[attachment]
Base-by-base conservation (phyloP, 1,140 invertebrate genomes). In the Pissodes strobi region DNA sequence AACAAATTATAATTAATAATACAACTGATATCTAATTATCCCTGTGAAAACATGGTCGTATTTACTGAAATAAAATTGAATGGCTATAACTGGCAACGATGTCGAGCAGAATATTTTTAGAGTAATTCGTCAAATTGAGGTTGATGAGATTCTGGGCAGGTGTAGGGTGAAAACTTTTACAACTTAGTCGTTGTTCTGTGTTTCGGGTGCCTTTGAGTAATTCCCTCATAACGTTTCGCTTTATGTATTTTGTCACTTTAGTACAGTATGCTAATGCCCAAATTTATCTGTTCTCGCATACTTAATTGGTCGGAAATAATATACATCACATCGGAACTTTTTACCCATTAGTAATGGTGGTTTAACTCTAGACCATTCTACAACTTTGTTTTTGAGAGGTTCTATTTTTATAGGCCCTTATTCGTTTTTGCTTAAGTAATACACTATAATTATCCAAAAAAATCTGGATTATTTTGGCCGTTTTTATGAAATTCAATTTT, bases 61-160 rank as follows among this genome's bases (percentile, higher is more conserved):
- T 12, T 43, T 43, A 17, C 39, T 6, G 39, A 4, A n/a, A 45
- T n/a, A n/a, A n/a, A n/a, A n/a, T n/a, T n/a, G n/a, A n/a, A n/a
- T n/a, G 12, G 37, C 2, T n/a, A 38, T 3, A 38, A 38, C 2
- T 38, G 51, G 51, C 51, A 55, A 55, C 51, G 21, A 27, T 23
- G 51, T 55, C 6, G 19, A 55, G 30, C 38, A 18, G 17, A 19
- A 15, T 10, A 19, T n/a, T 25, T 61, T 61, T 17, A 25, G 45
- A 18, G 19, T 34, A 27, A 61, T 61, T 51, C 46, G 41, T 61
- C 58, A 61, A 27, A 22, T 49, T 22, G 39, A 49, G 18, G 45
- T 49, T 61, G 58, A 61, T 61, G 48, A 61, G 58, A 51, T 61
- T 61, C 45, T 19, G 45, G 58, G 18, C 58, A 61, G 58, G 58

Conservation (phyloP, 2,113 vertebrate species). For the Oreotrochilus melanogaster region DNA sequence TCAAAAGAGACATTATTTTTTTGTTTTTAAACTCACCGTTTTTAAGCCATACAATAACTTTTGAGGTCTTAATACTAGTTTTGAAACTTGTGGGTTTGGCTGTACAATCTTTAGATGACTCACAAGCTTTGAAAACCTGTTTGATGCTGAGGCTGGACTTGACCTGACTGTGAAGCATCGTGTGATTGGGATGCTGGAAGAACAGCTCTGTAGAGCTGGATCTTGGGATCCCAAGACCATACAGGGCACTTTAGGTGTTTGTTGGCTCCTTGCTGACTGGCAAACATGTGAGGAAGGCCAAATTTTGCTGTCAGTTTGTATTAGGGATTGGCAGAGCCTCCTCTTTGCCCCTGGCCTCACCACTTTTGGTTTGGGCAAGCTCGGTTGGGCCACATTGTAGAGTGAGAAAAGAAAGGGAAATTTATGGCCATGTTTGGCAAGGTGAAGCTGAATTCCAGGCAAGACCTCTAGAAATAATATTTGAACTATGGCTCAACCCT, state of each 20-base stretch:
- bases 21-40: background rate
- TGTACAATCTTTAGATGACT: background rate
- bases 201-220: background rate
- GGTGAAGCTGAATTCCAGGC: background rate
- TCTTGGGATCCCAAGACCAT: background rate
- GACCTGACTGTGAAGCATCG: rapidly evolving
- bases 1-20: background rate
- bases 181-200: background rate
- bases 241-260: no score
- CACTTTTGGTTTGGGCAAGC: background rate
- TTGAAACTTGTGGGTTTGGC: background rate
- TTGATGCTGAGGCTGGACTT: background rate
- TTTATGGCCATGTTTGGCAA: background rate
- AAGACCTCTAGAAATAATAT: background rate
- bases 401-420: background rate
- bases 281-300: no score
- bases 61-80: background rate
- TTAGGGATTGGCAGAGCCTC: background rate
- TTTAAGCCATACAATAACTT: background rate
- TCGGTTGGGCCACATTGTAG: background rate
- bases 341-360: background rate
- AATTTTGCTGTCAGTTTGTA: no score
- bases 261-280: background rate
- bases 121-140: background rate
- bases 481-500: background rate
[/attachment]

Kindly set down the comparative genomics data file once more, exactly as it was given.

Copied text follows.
Base-by-base conservation (phyloP, 1,140 invertebrate genomes). In the Pissodes strobi region DNA sequence AACAAATTATAATTAATAATACAACTGATATCTAATTATCCCTGTGAAAACATGGTCGTATTTACTGAAATAAAATTGAATGGCTATAACTGGCAACGATGTCGAGCAGAATATTTTTAGAGTAATTCGTCAAATTGAGGTTGATGAGATTCTGGGCAGGTGTAGGGTGAAAACTTTTACAACTTAGTCGTTGTTCTGTGTTTCGGGTGCCTTTGAGTAATTCCCTCATAACGTTTCGCTTTATGTATTTTGTCACTTTAGTACAGTATGCTAATGCCCAAATTTATCTGTTCTCGCATACTTAATTGGTCGGAAATAATATACATCACATCGGAACTTTTTACCCATTAGTAATGGTGGTTTAACTCTAGACCATTCTACAACTTTGTTTTTGAGAGGTTCTATTTTTATAGGCCCTTATTCGTTTTTGCTTAAGTAATACACTATAATTATCCAAAAAAATCTGGATTATTTTGGCCGTTTTTATGAAATTCAATTTT, bases 61-160 rank as follows among this genome's bases (percentile, higher is more conserved):
- T 12, T 43, T 43, A 17, C 39, T 6, G 39, A 4, A n/a, A 45
- T n/a, A n/a, A n/a, A n/a, A n/a, T n/a, T n/a, G n/a, A n/a, A n/a
- T n/a, G 12, G 37, C 2, T n/a, A 38, T 3, A 38, A 38, C 2
- T 38, G 51, G 51, C 51, A 55, A 55, C 51, G 21, A 27, T 23
- G 51, T 55, C 6, G 19, A 55, G 30, C 38, A 18, G 17, A 19
- A 15, T 10, A 19, T n/a, T 25, T 61, T 61, T 17, A 25, G 45
- A 18, G 19, T 34, A 27, A 61, T 61, T 51, C 46, G 41, T 61
- C 58, A 61, A 27, A 22, T 49, T 22, G 39, A 49, G 18, G 45
- T 49, T 61, G 58, A 61, T 61, G 48, A 61, G 58, A 51, T 61
- T 61, C 45, T 19, G 45, G 58, G 18, C 58, A 61, G 58, G 58

Conservation (phyloP, 2,113 vertebrate species). For the Oreotrochilus melanogaster region DNA sequence TCAAAAGAGACATTATTTTTTTGTTTTTAAACTCACCGTTTTTAAGCCATACAATAACTTTTGAGGTCTTAATACTAGTTTTGAAACTTGTGGGTTTGGCTGTACAATCTTTAGATGACTCACAAGCTTTGAAAACCTGTTTGATGCTGAGGCTGGACTTGACCTGACTGTGAAGCATCGTGTGATTGGGATGCTGGAAGAACAGCTCTGTAGAGCTGGATCTTGGGATCCCAAGACCATACAGGGCACTTTAGGTGTTTGTTGGCTCCTTGCTGACTGGCAAACATGTGAGGAAGGCCAAATTTTGCTGTCAGTTTGTATTAGGGATTGGCAGAGCCTCCTCTTTGCCCCTGGCCTCACCACTTTTGGTTTGGGCAAGCTCGGTTGGGCCACATTGTAGAGTGAGAAAAGAAAGGGAAATTTATGGCCATGTTTGGCAAGGTGAAGCTGAATTCCAGGCAAGACCTCTAGAAATAATATTTGAACTATGGCTCAACCCT, state of each 20-base stretch:
- bases 21-40: background rate
- TGTACAATCTTTAGATGACT: background rate
- bases 201-220: background rate
- GGTGAAGCTGAATTCCAGGC: background rate
- TCTTGGGATCCCAAGACCAT: background rate
- GACCTGACTGTGAAGCATCG: rapidly evolving
- bases 1-20: background rate
- bases 181-200: background rate
- bases 241-260: no score
- CACTTTTGGTTTGGGCAAGC: background rate
- TTGAAACTTGTGGGTTTGGC: background rate
- TTGATGCTGAGGCTGGACTT: background rate
- TTTATGGCCATGTTTGGCAA: background rate
- AAGACCTCTAGAAATAATAT: background rate
- bases 401-420: background rate
- bases 281-300: no score
- bases 61-80: background rate
- TTAGGGATTGGCAGAGCCTC: background rate
- TTTAAGCCATACAATAACTT: background rate
- TCGGTTGGGCCACATTGTAG: background rate
- bases 341-360: background rate
- AATTTTGCTGTCAGTTTGTA: no score
- bases 261-280: background rate
- bases 121-140: background rate
- bases 481-500: background rate